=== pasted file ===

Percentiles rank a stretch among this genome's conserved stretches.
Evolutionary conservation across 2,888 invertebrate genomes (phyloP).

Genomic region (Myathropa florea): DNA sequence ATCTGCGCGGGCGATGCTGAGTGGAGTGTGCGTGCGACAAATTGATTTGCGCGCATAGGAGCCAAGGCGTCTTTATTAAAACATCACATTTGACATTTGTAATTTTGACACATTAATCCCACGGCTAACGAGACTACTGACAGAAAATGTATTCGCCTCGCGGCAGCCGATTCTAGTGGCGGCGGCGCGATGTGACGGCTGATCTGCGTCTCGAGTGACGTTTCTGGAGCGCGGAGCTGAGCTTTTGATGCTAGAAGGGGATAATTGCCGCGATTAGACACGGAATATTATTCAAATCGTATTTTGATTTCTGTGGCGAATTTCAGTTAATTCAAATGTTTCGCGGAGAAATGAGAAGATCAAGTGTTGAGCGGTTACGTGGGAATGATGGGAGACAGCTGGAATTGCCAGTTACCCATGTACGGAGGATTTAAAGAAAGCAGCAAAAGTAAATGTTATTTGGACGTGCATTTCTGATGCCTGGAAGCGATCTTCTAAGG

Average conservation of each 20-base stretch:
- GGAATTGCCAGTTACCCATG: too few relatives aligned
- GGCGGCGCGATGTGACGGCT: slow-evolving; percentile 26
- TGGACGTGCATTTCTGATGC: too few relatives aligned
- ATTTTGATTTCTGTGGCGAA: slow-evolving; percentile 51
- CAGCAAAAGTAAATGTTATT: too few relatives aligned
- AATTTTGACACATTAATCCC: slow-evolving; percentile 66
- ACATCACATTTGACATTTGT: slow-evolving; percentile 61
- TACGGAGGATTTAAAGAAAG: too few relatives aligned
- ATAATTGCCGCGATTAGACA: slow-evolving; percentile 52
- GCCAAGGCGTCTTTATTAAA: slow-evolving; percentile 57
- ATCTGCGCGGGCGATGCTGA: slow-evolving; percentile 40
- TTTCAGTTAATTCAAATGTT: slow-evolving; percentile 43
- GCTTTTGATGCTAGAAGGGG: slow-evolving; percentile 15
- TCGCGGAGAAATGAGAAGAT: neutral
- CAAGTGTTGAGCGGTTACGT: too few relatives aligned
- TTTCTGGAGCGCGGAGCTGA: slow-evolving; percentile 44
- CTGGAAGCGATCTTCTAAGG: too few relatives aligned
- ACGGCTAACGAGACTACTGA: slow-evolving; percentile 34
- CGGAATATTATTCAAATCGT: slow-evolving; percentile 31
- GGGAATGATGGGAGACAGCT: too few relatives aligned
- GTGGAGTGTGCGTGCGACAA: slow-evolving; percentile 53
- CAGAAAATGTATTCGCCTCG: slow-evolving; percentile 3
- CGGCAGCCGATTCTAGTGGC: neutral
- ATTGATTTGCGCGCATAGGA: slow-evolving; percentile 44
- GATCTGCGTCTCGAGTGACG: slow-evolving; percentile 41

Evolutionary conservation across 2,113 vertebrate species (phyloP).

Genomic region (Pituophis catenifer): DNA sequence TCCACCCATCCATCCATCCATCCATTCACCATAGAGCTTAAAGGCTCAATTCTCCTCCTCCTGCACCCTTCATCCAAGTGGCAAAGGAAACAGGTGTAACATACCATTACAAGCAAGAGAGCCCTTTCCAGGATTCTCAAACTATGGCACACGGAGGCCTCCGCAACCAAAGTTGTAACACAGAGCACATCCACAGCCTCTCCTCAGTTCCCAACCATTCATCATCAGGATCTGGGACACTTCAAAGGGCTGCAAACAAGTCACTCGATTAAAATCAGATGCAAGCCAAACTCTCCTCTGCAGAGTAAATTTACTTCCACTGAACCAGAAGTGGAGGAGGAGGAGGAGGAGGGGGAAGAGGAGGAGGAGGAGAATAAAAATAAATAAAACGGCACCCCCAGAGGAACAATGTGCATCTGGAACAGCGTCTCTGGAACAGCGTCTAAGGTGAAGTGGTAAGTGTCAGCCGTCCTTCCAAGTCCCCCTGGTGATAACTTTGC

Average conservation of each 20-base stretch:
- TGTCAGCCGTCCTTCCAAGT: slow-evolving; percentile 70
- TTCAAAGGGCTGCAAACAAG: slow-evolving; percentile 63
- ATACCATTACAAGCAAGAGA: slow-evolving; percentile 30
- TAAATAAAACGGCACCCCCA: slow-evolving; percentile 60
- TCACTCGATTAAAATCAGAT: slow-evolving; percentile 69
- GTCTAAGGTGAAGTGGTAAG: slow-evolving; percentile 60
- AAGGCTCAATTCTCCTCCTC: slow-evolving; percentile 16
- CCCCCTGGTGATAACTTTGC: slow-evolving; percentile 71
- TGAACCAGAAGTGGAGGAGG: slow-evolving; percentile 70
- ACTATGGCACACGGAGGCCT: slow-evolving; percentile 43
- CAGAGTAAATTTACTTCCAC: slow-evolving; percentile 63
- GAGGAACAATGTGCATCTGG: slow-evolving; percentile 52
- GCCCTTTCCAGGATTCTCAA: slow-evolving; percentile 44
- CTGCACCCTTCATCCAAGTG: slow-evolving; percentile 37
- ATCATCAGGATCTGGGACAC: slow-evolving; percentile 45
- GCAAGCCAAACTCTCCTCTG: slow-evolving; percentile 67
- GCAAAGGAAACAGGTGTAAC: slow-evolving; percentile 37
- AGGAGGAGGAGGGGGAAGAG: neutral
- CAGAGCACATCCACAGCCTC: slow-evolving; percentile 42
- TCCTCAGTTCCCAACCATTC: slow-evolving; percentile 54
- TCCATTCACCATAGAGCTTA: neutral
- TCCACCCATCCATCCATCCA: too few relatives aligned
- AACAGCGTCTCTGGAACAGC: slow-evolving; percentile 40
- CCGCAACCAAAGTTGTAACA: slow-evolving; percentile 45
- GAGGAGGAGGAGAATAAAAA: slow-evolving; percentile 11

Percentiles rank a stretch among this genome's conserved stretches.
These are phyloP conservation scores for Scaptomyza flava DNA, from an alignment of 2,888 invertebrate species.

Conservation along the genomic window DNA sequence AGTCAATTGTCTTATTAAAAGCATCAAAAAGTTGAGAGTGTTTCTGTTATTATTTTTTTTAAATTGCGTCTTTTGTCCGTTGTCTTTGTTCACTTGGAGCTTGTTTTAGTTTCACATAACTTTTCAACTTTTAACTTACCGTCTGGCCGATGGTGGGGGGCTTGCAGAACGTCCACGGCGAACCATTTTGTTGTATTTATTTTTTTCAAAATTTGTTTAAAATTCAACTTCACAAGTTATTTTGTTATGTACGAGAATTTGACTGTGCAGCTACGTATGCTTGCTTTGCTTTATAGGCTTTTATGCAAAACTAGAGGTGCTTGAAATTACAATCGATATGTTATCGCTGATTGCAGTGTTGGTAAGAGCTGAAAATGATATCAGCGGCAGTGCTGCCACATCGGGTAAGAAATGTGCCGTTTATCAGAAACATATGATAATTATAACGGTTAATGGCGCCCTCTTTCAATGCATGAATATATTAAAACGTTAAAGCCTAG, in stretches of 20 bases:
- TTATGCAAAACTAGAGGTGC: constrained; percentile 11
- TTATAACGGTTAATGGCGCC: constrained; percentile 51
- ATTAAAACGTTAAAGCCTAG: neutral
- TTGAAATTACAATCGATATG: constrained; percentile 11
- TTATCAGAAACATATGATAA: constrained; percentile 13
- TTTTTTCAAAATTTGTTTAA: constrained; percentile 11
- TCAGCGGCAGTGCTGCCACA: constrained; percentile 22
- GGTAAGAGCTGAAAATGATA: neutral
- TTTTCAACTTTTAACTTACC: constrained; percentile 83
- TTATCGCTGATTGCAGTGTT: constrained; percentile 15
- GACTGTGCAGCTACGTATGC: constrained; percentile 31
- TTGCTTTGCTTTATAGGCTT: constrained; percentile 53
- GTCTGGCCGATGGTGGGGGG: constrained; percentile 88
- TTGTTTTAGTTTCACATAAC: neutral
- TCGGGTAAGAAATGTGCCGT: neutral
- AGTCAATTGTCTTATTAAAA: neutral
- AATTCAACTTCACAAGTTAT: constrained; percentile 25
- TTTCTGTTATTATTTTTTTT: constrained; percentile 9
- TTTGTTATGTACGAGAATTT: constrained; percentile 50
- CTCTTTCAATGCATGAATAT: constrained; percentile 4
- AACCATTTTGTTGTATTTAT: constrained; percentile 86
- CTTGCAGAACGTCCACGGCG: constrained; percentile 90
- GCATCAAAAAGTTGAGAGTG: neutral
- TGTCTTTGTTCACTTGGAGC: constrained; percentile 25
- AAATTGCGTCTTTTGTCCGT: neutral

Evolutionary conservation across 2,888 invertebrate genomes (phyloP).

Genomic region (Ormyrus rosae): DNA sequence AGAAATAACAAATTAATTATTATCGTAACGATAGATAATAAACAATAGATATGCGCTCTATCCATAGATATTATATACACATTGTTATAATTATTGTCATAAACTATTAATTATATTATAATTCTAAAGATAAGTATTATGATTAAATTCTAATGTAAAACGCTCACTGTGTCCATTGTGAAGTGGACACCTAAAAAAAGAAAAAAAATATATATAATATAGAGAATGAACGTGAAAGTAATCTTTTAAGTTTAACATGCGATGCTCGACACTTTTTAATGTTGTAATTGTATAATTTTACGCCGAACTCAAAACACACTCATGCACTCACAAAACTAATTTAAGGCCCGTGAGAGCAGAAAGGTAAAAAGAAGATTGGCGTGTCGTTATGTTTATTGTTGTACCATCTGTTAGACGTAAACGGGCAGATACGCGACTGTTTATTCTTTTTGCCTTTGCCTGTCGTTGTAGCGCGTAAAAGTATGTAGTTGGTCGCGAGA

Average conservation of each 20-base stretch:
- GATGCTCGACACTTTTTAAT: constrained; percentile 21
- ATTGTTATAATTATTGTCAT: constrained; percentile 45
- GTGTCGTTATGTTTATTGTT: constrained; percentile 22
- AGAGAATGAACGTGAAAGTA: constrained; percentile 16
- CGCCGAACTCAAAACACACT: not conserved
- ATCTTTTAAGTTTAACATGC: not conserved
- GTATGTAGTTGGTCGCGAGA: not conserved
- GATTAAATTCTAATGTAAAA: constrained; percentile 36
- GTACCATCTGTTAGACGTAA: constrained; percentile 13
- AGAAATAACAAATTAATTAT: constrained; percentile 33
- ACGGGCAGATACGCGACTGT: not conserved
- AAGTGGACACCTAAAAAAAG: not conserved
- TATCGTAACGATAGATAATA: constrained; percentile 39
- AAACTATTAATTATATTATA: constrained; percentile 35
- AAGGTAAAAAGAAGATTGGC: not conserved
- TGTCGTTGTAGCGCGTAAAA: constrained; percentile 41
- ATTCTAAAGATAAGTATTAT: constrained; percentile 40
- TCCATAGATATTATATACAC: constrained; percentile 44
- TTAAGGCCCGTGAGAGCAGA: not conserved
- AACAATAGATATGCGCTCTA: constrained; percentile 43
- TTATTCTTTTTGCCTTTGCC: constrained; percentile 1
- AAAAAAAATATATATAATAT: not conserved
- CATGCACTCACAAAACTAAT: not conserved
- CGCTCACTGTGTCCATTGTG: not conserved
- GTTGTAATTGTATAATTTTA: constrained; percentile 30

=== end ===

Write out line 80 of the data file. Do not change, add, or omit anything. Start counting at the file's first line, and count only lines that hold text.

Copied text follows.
- CTCTTTCAATGCATGAATAT: constrained; percentile 4